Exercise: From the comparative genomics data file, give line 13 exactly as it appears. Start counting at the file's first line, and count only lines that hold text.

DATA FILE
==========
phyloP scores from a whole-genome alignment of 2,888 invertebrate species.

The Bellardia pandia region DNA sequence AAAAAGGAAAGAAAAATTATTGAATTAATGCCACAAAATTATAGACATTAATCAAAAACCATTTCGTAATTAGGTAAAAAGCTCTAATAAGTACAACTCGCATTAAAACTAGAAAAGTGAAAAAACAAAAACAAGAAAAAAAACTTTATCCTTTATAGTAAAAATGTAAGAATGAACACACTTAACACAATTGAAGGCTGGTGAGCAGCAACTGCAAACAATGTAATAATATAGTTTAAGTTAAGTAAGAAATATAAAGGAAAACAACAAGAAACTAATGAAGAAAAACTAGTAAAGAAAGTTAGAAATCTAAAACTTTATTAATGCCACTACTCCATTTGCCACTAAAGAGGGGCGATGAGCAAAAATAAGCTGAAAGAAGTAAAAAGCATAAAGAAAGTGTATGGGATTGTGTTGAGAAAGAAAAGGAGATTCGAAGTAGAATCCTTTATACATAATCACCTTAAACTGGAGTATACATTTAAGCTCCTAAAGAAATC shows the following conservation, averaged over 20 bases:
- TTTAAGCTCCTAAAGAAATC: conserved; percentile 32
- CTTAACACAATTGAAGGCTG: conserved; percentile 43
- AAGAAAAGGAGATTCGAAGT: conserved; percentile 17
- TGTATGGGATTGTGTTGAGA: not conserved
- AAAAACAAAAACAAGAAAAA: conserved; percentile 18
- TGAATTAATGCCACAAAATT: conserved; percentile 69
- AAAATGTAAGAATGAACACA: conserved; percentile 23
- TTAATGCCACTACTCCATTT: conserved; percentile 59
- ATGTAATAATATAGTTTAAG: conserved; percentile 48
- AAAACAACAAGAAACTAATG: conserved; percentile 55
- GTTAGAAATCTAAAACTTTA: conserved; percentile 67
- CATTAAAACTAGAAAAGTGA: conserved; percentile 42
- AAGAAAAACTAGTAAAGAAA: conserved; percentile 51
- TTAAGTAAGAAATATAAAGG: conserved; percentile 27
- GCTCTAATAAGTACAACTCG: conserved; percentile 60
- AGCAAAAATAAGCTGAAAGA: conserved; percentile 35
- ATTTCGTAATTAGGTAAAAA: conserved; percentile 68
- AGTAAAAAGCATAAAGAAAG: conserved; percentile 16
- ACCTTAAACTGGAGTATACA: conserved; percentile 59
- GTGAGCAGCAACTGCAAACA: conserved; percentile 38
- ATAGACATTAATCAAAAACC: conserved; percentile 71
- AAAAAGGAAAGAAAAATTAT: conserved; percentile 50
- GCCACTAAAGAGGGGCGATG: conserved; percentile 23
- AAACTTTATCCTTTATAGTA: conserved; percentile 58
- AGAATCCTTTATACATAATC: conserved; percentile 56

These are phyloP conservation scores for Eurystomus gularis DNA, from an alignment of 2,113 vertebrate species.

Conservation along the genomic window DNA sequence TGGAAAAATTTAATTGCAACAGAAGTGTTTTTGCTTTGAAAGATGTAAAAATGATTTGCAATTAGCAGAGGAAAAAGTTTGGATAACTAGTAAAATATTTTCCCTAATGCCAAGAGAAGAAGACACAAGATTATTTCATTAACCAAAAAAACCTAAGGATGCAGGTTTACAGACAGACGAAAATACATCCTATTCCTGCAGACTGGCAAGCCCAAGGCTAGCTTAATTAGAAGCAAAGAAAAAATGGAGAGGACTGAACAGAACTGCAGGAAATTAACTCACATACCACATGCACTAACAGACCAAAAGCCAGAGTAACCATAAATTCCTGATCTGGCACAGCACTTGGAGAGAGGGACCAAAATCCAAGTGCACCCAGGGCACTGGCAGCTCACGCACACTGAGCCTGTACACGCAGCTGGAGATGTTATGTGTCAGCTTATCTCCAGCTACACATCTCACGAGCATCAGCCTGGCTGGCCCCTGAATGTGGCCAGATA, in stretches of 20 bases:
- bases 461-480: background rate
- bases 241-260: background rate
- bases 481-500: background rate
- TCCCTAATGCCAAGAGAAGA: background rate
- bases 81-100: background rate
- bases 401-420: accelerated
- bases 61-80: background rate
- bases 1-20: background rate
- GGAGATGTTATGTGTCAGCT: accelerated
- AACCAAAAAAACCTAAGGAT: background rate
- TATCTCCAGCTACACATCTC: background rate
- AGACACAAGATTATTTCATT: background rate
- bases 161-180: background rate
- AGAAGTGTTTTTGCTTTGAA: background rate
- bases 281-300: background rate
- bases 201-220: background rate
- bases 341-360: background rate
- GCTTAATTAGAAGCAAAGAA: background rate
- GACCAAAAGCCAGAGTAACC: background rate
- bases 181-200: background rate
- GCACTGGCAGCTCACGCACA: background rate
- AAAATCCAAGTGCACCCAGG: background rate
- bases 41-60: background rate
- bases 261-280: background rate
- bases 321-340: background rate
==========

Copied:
- GTTAGAAATCTAAAACTTTA: conserved; percentile 67